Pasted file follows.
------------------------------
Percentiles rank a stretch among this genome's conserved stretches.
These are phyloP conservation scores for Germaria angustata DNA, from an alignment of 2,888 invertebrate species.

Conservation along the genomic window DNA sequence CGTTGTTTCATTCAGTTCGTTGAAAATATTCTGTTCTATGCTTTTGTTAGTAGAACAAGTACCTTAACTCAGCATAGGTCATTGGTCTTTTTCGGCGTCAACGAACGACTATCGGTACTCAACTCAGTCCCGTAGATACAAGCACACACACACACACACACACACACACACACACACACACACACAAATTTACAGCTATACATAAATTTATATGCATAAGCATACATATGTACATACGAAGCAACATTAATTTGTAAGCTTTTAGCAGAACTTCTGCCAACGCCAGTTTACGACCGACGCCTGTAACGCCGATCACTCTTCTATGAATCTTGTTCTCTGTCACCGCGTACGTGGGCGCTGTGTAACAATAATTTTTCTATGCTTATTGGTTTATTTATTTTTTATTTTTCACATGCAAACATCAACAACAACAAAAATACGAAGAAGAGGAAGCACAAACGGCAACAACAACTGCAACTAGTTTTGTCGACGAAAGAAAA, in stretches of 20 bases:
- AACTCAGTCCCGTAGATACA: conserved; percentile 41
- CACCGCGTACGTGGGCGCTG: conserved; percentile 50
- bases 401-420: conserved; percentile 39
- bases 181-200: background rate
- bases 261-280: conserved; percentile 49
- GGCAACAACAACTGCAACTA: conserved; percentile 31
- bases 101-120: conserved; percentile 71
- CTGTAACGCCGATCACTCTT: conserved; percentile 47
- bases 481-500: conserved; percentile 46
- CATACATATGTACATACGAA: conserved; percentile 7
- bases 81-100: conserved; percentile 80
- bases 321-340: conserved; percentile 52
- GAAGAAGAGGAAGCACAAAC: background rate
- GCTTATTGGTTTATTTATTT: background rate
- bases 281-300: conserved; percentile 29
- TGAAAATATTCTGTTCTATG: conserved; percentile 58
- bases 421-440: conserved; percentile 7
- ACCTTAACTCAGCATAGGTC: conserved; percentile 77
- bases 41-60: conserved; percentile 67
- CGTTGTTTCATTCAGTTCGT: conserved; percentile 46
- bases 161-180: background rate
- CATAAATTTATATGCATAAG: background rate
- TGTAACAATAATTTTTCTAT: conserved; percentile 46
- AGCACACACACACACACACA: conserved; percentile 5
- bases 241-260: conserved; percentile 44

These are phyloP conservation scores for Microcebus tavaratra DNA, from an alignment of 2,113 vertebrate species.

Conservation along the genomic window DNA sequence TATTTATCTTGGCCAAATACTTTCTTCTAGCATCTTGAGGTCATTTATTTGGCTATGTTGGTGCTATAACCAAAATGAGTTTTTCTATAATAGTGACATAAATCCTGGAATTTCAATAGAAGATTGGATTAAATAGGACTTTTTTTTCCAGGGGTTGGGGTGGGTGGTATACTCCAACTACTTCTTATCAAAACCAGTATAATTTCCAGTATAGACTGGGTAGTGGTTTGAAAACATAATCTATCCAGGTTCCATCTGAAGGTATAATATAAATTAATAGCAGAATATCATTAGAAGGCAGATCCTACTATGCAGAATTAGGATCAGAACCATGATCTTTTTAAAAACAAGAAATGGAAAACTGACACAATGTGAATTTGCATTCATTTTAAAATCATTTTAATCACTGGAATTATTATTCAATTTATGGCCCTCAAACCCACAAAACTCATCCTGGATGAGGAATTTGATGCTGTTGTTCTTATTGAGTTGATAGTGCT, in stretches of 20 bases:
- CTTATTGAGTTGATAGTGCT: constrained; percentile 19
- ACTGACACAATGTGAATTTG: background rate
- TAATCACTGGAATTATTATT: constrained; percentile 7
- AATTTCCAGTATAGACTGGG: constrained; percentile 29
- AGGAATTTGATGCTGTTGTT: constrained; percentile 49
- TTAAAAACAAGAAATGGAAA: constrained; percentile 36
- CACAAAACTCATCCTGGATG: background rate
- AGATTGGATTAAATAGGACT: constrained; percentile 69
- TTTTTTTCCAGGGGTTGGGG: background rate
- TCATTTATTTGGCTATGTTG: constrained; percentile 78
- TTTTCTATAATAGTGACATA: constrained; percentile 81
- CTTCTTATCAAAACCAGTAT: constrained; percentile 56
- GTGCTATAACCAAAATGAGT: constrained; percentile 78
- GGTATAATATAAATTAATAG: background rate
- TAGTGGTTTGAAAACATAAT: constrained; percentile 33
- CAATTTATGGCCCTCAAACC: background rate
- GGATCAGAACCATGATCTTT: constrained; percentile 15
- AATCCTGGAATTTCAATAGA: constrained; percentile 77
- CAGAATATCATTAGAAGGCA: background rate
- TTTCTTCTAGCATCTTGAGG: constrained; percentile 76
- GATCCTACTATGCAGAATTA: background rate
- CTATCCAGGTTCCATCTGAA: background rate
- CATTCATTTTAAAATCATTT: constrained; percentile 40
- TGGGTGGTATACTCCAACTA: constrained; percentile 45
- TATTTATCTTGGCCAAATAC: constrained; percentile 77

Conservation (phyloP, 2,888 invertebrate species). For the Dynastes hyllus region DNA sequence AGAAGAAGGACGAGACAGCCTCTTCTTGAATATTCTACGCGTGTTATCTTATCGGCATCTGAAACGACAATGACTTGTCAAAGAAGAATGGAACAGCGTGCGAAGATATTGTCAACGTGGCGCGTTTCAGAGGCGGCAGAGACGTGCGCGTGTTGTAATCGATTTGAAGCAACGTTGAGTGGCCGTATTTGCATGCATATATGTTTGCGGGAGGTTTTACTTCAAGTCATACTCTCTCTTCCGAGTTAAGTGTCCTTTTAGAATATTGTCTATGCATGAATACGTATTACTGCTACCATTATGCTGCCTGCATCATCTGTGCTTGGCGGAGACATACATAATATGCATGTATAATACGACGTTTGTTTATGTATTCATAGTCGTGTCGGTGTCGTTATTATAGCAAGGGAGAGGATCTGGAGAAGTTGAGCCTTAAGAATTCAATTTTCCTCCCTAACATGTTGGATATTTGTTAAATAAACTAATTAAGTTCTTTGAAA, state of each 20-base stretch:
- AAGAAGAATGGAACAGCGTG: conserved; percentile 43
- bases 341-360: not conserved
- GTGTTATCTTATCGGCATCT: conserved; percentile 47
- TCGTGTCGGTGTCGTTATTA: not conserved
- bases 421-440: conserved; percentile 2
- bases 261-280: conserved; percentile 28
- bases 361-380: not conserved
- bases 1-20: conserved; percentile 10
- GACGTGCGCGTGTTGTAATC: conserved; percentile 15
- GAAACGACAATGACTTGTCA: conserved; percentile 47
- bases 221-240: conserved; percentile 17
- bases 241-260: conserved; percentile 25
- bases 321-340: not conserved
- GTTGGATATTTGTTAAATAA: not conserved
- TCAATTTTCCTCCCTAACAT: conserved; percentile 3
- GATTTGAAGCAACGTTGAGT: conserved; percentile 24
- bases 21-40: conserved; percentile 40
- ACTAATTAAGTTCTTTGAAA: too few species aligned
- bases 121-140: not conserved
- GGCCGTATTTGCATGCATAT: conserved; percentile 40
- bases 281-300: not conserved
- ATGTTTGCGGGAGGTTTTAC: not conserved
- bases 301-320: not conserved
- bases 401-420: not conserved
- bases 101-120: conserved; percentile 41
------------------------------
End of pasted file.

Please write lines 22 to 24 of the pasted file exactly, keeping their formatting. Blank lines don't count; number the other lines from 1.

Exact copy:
- bases 41-60: conserved; percentile 67
- CGTTGTTTCATTCAGTTCGT: conserved; percentile 46
- bases 161-180: background rate